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The Food Hangover is a Real Thing (Sort Of)

Binge eating: It starts badly; it ends badly. Whether it’s because you’re shitfaced drunk or you just ordered way too much of something that’s destined to never experience becoming leftovers, sometimes we just like to stuff ourselves. You can blame those devious food scientists who deliberately design junk food with “dynamic contrast” to make us eat more of it. But the fact is that every now and again, we all act like hogs in garbage.

You’ll pay the price for devouring this mountain of crap, though. As well as the bloating and gas that immediately follow, a marathon pig-out can lead to headaches, nausea, anxiety and breath that could wipe out whatever bees remain — sensations that combine to form something known as a food hangover, and which can last well into the next day. Just ask Tom Arnold, who told Maxim back in 2013:

“I woke up Sunday with a horrible food hangover, like the one I had after my birthday, when I ate the whole cake. Those hangovers are very comparable to my drug and alcohol hangovers from the ’80s. And you’re fucked, because since I can’t use drugs and alcohol, there’s really no cure and so it’s much worse.”

But are food hangovers really a thing? According to science: Yes! If you squint. “It’s not really a ‘hangover’ because you’re not processing toxins, but it could have a similar feeling,” says Ian Marber, a nutritionist and author of Eat Your Way to Lower Cholesterol. “Overeating makes you bloated and sluggish, especially when you’ve had lots of carbohydrates. Your body processes it quickly, so you have a sharp rise and then a big fall of glucose in your bloodstream. That slump in sugar levels can leave you tired, sluggish and give you a headache.”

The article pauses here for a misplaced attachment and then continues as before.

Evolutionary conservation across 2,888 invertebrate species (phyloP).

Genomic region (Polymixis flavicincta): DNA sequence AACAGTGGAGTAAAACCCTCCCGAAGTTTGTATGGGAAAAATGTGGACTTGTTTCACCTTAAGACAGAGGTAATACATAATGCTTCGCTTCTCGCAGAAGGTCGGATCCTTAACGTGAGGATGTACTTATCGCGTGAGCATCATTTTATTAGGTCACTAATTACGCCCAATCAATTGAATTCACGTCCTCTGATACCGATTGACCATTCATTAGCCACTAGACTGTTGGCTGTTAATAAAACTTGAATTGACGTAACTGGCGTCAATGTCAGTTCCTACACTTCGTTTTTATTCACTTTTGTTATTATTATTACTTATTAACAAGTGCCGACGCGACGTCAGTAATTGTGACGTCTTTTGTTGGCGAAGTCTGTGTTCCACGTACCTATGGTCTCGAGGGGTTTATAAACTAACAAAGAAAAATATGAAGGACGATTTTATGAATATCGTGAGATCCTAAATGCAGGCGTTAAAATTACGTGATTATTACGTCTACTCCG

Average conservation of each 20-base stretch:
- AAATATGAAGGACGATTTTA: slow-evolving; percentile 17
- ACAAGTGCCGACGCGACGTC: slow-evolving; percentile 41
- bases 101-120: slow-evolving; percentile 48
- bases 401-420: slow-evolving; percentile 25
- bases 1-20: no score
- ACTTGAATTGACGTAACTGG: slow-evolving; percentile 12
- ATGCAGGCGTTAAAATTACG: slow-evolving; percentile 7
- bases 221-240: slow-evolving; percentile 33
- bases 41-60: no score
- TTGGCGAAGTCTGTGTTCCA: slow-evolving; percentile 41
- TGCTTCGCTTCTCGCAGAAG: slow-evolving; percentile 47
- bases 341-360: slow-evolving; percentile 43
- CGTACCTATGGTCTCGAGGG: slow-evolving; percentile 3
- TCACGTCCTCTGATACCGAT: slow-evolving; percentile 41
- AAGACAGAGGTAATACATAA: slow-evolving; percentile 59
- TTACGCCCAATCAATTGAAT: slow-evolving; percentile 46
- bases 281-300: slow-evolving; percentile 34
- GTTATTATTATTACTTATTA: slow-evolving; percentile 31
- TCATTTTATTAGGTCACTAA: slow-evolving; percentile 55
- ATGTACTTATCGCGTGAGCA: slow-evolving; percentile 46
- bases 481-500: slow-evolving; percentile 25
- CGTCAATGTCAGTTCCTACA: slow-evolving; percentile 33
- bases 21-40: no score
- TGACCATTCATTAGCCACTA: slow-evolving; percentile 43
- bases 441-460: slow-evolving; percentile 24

This also explains the binge-eating spiral you can fall into — eating more crap to comfort yourself because you feel terrible from eating too much crap. “In the bottom of your slump, you crave more carbs and potassium to top yourself up [that is, feel that food high again],” says Marber. In other words, you crave more garbage to alleviate the effects of the garbage you just ate.

But what about the anxiety that comes with a food hangover? “It’s a bit of a long shot, but as your glucose levels rise and fall, the magnesium used in processing carbs may lead to a depletion which affects mood,” says Marber. “But it’s a bit tenuous.”

The big question, of course, is whether it’s possible to prevent a food hangover without, y’know, not eating the food. It turns out, for perhaps the only time ever in an article about nutrition, the best answer is pizza. “Eating pizza isn’t a bad option for this, actually, because of the cheese,” says Marber. “Cheese is protein, so it slows down the way things are digested. That means you won’t have that peak and crash of glucose. Fiber is also good to slow down the digestion.”

So there you have it: To stop what is technically sort of really a food hangover, you just need to eat more food, or rather, mix up the foods you’re eating. Throw in some potato salad (with the skins on — fiber, remember?), some extra cheese, maybe a whole grain baguette or two, and you’ll be just fine(ish). The better option, obviously, is to channel that self-loathing into a more constructive activity like working out at the gym until you vomit. But who the hell wants to do that?